Sherman runs a blog by the same name, and this is her first book, meant for both kitchens and coffee tables. She’s an artist by trade and training, but has been working “at the intersection of food, art, and everyday obsessions” for a few years now. She’s also the creative director of Chop’t. She is surprisingly low-key for someone with an introduction like that.
“I don’t know that salad needs to be a lifestyle. I’m not big into this lifestyle branding. It can just be lunch, something you eat.” On the other hand, it does have quite a following. “People keep saying, ‘you don’t make friends with salad!’ But it’s not true, you really do.”
So, what can we learn about salad from an expert? How can we cultivate our salad prowess? “I learned a lot just by traveling and buying ingredients and using them wrong. I went to Japan and I bought a ton of ingredients, with no labels. So you’re forced to taste and decide for yourself what to do with things. Really, it starts with encountering something you don’t know and trying to make it work. I’m not embarrassed to admit that I don’t know something, so I take it home and sometimes it works! Sometimes it doesn’t.”
Also, buy a salad spinner: “A wet salad is a bad salad. Most people don’t have the patience to wash their greens and hand-dry them properly. So, do yourself a favor.” Currently, Sherman owns both a regular home spinner and an 8-gallon industrial version. It is true though – if your leaves are wet, the dressing won’t adhere, and it all sinks to the bottom.
The book ties together her background of art and design and food. In it, she visits with famous and less-famous artists, photographs their space, and then shares a salad recipe. Participants include Laurie Anderson, William Wegman, Claire Evans, and Alice Waters. Some were better cooks – and salad-eaters – than others, but all their stories end up in interesting places. “Artists are like, if they know what they want to do you really don’t want to get in their way.”
“I don’t really try to control the situation when I’m shooting an artist. I’m almost sneaking around them; I don’t want to tell them what to do even if I might think something else would make a better shot.”
One idea from a contributor that threw her salad game off balance was coconut oil. “You toss it in a dressing when it’s room temperature, so it’s a liquid. But when you mix the salad, it solidifies around the lettuce, almost like a crust. It sounds gross but it’s really good!”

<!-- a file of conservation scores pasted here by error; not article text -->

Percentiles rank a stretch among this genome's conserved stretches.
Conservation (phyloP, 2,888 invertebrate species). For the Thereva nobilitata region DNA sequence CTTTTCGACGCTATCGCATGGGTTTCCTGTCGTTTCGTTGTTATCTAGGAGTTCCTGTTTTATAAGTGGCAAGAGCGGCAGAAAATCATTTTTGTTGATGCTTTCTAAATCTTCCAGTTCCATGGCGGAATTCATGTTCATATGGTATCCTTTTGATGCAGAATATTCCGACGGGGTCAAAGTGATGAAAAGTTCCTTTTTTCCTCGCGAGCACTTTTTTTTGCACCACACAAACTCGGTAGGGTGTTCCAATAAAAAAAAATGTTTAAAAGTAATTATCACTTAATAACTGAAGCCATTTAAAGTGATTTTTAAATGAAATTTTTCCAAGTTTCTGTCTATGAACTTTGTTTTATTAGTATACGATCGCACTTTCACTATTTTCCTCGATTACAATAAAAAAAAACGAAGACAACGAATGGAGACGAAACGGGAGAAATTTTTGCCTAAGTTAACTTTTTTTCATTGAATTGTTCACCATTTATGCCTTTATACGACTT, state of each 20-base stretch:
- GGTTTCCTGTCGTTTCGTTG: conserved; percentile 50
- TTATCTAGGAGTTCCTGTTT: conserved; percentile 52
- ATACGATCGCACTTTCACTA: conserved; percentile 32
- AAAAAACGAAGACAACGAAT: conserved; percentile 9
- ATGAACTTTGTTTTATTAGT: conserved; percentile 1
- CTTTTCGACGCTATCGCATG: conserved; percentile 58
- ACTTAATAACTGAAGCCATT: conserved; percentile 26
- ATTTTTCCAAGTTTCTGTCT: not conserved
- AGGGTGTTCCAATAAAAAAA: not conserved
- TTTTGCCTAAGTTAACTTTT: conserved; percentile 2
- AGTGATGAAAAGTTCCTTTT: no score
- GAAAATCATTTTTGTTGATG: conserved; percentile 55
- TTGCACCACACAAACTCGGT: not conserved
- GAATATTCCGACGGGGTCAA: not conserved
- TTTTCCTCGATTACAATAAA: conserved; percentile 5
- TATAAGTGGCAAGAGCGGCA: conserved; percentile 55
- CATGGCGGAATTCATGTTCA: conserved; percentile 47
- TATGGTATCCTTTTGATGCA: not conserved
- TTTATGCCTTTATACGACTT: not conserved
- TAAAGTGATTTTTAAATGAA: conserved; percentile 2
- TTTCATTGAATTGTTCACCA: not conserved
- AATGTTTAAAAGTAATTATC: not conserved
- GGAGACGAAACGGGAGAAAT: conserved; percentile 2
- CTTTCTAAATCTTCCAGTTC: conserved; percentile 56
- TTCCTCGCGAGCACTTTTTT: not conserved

The most important lesson, though, is to keep it simple. “Originally, I was trying to make things chaffier and was at a bit of a loss.” She ran into a friend who reminded her of a platter she’d made years before that was just sliced fresh persimmons, sprinkled with lime juice, honey, and grated ginger. “It’s all about confidence with simple food, not overcomplicating it.”
So how can we all remember to eat more salad? “I love this idea that if you start with good produce you don’t need to do a lot to it. Unless, you want to do a lot. But I think if you commit and invest in good ingredients, you’ll feel too guilty not to use them well.” Guilt is always the answer! Sigh.
make this one thing:
cucumber salad with tahini and sriracha
- 8 to 10 Persian cucumbers, cut into ¾-inch (20-mm) chunks
- 1 teaspoon kosher salt
- ¼ cup (60 mL) tahini
- 5 tablespoons (60 mL) lukewarm water, plus more as needed
- Sriracha sauce
- Maldon salt to taste
Put the cucumbers in a bowl and sprinkle with the kosher salt, tossing to coat. Let stand for 30 minutes, then rinse and drain well. Spread the cucumbers on a serving platter.
Put the tahini in a small bowl. Whisk in lukewarm water 1 tablespoon at a time until it reaches a pourable consistency. The tahini will thicken a bit at first, but just keep adding the water until it is completely smooth and can thinly coat the back of your fork.
Drizzle the thinned tahini over the cucumbers. Squeeze sriracha directly out of the bottle over the salad sparingly. Season with Maldon salt to taste and serve.